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Lottery Winners’ Choice – Lump Sum Or Annuity

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The odds of winning the lottery are incredibly long, but some people do defy those odds and hit it big. Those lucky few, known as “lottery winners,” must face some tough choices if they want to keep their millions of dollars. Among the most significant is how they will receive their prize money. Most lotteries offer jackpot winners the choice of a lump sum payout or an annuity that spreads payments over 20 or 30 years. While a lump sum can seem attractive, it may be more financially sound to take the annuity. This article will explore some of the pros and cons of each option, and provide some tips to help jackpot winners make their decision.

Super-sized jackpots drive lottery sales, and they earn the games billions in free publicity on news sites and newscasts. But these massive pots also drain government receipts that could otherwise go to things like retirement and college tuition. Plus, purchasing a lottery ticket sucks up thousands of dollars in foregone savings that could have gone to investments that would actually grow your wealth over time.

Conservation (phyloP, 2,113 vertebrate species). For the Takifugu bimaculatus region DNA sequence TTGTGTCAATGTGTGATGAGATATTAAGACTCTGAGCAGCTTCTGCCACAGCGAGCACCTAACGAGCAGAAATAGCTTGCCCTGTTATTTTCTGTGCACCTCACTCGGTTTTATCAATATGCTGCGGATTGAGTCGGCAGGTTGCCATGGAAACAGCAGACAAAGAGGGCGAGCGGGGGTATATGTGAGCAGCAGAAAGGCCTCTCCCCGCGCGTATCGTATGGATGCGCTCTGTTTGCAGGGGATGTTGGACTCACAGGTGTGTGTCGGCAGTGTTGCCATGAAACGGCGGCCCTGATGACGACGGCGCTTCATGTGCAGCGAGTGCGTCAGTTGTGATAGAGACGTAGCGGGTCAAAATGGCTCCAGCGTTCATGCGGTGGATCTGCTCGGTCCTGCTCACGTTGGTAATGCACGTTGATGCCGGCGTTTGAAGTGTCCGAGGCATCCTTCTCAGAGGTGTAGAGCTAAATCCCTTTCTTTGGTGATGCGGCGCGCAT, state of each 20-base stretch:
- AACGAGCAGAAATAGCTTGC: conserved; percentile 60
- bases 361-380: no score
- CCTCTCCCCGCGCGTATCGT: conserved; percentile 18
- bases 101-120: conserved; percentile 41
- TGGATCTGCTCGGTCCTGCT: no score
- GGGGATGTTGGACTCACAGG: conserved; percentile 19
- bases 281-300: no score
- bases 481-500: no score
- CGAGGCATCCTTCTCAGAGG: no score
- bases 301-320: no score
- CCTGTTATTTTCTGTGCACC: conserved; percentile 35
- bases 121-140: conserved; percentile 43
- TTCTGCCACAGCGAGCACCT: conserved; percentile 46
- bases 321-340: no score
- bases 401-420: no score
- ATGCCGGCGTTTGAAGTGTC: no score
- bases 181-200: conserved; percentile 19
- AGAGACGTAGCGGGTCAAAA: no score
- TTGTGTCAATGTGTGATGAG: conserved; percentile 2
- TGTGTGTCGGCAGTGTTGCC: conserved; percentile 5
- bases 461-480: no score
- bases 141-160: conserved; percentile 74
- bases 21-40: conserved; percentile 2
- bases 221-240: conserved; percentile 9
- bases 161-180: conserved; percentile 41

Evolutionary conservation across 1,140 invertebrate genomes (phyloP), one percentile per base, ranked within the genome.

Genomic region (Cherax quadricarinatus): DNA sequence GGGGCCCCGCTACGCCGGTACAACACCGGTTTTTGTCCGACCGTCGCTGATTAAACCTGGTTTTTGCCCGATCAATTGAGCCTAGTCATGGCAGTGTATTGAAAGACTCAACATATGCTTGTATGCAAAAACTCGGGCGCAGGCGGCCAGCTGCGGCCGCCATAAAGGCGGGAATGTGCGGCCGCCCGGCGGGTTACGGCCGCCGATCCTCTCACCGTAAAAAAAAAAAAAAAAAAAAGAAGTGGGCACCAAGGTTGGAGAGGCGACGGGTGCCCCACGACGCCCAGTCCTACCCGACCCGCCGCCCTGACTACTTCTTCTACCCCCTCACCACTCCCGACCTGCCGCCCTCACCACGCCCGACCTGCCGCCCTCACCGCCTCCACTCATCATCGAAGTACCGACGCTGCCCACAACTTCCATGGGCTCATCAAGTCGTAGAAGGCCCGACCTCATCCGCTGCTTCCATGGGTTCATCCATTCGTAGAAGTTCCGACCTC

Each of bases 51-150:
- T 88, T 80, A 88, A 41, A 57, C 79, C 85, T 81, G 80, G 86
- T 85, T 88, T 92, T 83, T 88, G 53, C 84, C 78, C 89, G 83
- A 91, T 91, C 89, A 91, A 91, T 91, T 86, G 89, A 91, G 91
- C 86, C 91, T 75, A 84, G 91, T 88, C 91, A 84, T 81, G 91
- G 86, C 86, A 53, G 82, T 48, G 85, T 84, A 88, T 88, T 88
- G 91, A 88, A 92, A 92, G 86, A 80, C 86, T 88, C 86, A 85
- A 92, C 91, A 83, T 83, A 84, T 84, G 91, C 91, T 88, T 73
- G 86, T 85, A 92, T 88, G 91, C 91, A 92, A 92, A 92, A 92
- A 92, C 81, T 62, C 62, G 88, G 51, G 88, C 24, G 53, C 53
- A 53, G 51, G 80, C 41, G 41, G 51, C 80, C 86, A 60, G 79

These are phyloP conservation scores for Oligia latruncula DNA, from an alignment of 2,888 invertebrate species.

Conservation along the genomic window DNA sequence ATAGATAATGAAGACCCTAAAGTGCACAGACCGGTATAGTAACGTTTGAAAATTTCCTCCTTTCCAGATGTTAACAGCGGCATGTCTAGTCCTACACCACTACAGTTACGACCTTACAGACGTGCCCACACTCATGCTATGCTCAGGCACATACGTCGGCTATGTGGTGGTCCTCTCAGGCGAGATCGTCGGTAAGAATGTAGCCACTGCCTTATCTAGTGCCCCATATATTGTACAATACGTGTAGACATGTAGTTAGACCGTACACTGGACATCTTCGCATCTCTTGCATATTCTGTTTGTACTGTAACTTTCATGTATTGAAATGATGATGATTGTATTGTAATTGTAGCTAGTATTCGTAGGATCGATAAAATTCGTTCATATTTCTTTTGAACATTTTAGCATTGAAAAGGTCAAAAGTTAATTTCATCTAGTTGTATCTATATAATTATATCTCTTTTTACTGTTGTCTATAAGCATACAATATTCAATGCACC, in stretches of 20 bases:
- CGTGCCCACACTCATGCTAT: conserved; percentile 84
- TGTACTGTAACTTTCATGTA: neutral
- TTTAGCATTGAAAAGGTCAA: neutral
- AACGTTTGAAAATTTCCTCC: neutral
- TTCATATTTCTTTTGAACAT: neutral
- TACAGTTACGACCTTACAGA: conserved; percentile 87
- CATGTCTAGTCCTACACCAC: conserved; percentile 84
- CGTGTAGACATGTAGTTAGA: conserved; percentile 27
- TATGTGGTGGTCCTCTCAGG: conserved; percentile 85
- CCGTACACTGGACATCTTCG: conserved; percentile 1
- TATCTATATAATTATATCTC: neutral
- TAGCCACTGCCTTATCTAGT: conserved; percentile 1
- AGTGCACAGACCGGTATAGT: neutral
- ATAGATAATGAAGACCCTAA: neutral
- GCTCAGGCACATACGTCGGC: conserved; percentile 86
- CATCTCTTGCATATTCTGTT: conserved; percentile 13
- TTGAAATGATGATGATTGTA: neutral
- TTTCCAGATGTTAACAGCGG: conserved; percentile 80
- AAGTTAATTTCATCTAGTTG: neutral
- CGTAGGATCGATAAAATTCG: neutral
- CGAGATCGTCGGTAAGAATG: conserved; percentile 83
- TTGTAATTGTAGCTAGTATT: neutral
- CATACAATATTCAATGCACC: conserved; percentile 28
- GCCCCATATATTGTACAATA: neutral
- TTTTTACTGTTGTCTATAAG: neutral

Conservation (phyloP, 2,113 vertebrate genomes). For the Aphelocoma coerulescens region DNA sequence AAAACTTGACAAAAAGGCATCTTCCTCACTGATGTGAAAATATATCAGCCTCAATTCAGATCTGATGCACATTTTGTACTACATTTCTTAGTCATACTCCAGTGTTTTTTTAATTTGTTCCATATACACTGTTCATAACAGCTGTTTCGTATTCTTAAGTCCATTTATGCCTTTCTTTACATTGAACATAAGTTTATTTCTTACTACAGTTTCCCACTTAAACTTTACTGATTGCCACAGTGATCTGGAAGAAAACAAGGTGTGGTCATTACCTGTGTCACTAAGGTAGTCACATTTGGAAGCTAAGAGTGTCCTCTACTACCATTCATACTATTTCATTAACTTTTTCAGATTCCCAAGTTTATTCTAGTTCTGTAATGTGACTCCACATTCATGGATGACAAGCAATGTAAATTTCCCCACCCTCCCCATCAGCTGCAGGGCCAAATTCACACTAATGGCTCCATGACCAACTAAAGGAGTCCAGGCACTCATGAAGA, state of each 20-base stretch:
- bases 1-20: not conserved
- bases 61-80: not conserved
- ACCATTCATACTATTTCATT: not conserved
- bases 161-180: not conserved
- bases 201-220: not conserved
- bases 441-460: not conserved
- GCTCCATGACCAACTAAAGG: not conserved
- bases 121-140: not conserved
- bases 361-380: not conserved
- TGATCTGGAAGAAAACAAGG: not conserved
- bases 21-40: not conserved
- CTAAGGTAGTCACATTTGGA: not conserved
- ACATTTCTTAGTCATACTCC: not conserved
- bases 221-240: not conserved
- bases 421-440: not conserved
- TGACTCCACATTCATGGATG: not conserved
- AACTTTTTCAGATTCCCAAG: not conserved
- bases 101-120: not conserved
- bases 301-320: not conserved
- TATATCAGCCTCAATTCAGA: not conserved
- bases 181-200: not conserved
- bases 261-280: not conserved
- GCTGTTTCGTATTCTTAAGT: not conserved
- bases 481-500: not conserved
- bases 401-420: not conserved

It seems like jackpots topping $1 billion are becoming more common these days, but there is a reason for that. For one thing, higher interest rates mean that a lump sum paid through an annuity over decades will grow larger than advertised. The other factor is that lottery officials change the odds of winning the top prize to make it harder, so that prizes have a greater tendency to roll over and grow even bigger.

When a jackpot is advertised, it’s important to understand how the prize pool is calculated. For example, when Powerball advertises a $1.765 billion prize, that sum doesn’t actually exist in a vault ready to be handed over to the winner. Instead, the jackpot is calculated based on how much money you’d get if the current prize pool were invested in an annuity for three decades. This means you’d get a first payment when you win, followed by 29 annual payments that increase by 5% each year. If you die before all the payments are made, the balance would go to your estate.

If you do happen to win the lottery, Lustig recommends assembling a team of professionals, including an attorney, accountant and financial planner, who can help you weigh your options and plan for the future. She also suggests putting any extra cash into safe investments such as real estate, stocks and index funds that can help you preserve and even grow your wealth over time. Most importantly, you must be careful not to spend your windfall all at once. The unfortunate truth is that a majority of lottery winners end up broke not long after hitting it big. That’s why it’s so important to have a solid financial plan and stick to it. The more you follow these simple strategies, the better your chances of being among the lucky few who don’t go broke after hitting it big.

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